Friday, 20 February 2009

Chengdu and the Shadow of the Earthquake: Part 3

The next day brought a visit to the San Xingdui Museum in the morning. Our guide, Rebecca, had then arranged for us to go to Jinli Street in Chengdu. She seemed excited about us going here as normally people just pass through the city on the way to the mountains.

The museum was interesting and is built on a site where Mayan style artefacts have been found. This has caused a big stir in the Chinese scientific community as it brings about questions of how life evolved here.

There were lots of pots, masks and other ancient artefacts. It’s somewhere that's worth a visit if you are interested in objects displayed behind glass. There was also an excellent guided tour available for those wishing to know all the details and theories about what they found. As interesting as it was I was happy to leave and get back to mixing with the Chinese public.

Jinli Street proved to be a real delight. It is reminiscent, in some respects, to Shanghai’s Old Town area. As well as the standard shops there were also many street traders and numerous wonderful food smells. One man was creating animals by blowing into candy much like a glass blower would. I wasn't brave enough to eat candy animals someone had been blowing into I continued down the bustling street.

This was an area where it was clear that not many Westerners come and that made it all the better. I really loved getting these glimpses of the real China and it’s something I would urge anyone visiting to do. Just take a step away from tourist trail and you will find some truly wonderful things. Something you come to realise about China is that everything is made with an attention to detail.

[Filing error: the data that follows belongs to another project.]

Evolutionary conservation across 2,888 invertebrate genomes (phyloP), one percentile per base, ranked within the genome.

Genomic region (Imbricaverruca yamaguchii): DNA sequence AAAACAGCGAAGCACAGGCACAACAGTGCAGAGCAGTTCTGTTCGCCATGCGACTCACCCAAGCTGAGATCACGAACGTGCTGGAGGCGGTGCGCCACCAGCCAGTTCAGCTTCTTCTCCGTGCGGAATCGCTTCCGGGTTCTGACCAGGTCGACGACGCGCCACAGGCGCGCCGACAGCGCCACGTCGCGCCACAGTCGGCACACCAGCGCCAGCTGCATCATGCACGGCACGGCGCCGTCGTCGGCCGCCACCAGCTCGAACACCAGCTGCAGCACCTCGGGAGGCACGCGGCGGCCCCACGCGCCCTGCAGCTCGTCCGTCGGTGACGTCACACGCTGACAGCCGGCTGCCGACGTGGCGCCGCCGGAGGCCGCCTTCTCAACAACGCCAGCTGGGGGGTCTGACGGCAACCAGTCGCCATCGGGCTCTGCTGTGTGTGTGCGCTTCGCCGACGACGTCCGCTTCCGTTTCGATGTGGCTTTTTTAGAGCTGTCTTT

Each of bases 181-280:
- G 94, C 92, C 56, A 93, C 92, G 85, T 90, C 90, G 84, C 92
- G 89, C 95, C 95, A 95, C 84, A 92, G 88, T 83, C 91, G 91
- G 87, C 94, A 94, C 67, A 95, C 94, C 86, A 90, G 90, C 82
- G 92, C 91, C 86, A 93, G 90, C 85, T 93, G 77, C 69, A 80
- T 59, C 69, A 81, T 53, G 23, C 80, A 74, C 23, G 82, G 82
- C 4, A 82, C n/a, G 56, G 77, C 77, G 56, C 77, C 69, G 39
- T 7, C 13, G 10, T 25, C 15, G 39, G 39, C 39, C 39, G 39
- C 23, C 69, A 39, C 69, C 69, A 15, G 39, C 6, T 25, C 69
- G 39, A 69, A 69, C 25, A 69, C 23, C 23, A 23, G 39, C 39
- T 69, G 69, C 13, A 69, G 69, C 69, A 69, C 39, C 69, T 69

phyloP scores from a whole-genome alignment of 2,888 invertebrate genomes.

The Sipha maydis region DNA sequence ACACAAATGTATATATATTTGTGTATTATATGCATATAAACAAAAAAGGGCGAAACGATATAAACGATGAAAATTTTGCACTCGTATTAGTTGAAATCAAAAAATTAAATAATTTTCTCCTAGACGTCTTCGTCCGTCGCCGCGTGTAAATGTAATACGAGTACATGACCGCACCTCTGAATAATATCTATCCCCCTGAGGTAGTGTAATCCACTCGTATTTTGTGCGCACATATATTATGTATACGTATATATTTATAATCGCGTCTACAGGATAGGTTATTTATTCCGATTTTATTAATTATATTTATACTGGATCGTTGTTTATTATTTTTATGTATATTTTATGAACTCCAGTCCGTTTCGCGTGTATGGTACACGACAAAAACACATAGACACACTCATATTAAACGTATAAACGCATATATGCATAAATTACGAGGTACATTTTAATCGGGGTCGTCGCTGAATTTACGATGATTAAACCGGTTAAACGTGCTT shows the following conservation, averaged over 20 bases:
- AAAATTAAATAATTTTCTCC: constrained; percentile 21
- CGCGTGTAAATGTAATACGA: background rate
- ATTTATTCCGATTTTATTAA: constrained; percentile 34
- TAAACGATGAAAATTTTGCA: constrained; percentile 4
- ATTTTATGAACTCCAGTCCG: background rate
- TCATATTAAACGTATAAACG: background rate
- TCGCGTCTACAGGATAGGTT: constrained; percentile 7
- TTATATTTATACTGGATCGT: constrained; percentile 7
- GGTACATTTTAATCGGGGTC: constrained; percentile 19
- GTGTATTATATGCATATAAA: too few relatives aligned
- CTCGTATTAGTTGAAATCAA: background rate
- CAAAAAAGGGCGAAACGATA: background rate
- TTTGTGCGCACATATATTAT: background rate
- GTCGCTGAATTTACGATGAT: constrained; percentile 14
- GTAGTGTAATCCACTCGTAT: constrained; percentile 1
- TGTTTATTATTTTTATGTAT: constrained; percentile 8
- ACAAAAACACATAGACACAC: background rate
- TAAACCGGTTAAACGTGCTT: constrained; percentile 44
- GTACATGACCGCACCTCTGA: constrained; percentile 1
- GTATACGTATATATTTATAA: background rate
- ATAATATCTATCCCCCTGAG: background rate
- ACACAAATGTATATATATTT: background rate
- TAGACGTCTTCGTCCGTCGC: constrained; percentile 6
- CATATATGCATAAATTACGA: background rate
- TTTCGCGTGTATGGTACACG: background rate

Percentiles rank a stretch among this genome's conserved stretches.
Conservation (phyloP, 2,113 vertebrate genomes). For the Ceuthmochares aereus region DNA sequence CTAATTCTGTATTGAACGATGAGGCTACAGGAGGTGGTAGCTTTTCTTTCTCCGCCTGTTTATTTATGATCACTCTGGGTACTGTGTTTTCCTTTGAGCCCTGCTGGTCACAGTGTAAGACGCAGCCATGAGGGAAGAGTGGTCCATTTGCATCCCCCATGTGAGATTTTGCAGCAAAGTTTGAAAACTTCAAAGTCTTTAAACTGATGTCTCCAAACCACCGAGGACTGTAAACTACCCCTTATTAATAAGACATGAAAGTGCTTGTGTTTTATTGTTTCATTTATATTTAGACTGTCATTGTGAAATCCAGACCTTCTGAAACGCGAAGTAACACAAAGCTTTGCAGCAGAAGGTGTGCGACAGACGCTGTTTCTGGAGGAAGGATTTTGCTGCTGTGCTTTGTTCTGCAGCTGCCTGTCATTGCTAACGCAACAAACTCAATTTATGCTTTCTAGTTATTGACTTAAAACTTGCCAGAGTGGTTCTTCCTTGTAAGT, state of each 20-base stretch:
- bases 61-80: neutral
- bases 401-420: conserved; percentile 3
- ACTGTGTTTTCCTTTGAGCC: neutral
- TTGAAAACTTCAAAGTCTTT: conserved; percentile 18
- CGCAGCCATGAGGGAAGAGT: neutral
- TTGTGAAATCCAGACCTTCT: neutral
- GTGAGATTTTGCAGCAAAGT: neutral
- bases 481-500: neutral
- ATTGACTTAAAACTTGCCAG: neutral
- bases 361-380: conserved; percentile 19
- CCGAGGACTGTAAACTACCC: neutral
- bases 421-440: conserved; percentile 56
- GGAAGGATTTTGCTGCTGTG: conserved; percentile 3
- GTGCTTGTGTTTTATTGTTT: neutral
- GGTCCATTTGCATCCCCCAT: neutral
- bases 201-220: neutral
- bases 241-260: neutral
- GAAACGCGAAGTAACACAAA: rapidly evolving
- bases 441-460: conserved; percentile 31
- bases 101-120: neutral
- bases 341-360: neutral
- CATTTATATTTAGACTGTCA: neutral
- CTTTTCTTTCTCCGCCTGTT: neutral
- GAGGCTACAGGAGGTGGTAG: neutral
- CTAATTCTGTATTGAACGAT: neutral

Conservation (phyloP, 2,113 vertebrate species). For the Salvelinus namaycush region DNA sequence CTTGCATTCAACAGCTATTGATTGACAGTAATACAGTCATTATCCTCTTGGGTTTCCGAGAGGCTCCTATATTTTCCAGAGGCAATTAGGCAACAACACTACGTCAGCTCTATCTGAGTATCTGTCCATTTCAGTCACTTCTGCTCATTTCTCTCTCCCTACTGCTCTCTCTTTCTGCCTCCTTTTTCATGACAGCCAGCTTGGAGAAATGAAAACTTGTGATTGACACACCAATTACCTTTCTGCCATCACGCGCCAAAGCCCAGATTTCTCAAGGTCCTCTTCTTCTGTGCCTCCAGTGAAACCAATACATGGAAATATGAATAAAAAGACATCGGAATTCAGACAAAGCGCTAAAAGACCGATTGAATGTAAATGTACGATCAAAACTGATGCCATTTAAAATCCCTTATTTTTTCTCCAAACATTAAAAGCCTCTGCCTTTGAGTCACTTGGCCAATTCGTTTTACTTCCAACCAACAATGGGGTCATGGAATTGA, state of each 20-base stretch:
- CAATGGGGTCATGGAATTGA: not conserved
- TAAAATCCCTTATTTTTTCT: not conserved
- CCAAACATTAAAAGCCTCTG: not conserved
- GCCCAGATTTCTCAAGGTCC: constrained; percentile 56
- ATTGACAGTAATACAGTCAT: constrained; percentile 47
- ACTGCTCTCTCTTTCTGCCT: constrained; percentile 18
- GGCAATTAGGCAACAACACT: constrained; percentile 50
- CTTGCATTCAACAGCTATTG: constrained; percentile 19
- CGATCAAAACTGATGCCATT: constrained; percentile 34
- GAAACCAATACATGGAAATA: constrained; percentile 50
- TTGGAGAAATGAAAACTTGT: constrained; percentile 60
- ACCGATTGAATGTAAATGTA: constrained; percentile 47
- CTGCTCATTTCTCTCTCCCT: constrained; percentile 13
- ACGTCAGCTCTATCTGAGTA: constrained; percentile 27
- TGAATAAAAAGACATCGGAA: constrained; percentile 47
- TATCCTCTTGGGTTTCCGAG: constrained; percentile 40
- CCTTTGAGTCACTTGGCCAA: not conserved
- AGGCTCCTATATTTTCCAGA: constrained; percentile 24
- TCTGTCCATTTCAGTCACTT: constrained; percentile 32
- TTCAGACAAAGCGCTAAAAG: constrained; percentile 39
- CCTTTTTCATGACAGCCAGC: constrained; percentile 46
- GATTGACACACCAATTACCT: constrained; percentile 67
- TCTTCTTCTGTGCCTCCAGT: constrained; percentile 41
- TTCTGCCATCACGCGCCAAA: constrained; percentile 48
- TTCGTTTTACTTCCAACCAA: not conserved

Here I was in a simply shopping street and yet all the buildings were beautifully designed and there was even a beautiful water area in a small square. When it comes to art and anything ornate it has to be perfect.

Beside Jinli Street was the Wuhou Shrine. Most of the group were concerned with buying trinkets from the markets but my girlfriend and I worked out how to buy a ticket and decided to go in search of some tranquility.

The shrine proved to be one of the best surprises of the trip. It was different to the gardens we had already seen and was still very much in use by worshippers and monks. The many sections contained interesting architecture, mostly revolving around circles and long passage ways, with large areas dedicated to the most amazing bonsai tree dioramas.

One particularly stunning piece of the shrine was a long red tunnel which had trees growing high above it and arching over forming a natural roof. We walked around the place several times trying to take in the elegance and ambition of it. It was odd to think if it wasn’t for the earthquake that we would never have had the chance to visit the place. We found it very hard to leave.

The morning would bring the flight to the mountain city of Chongqing but I would have been happy to stay in Chengdu for much longer.

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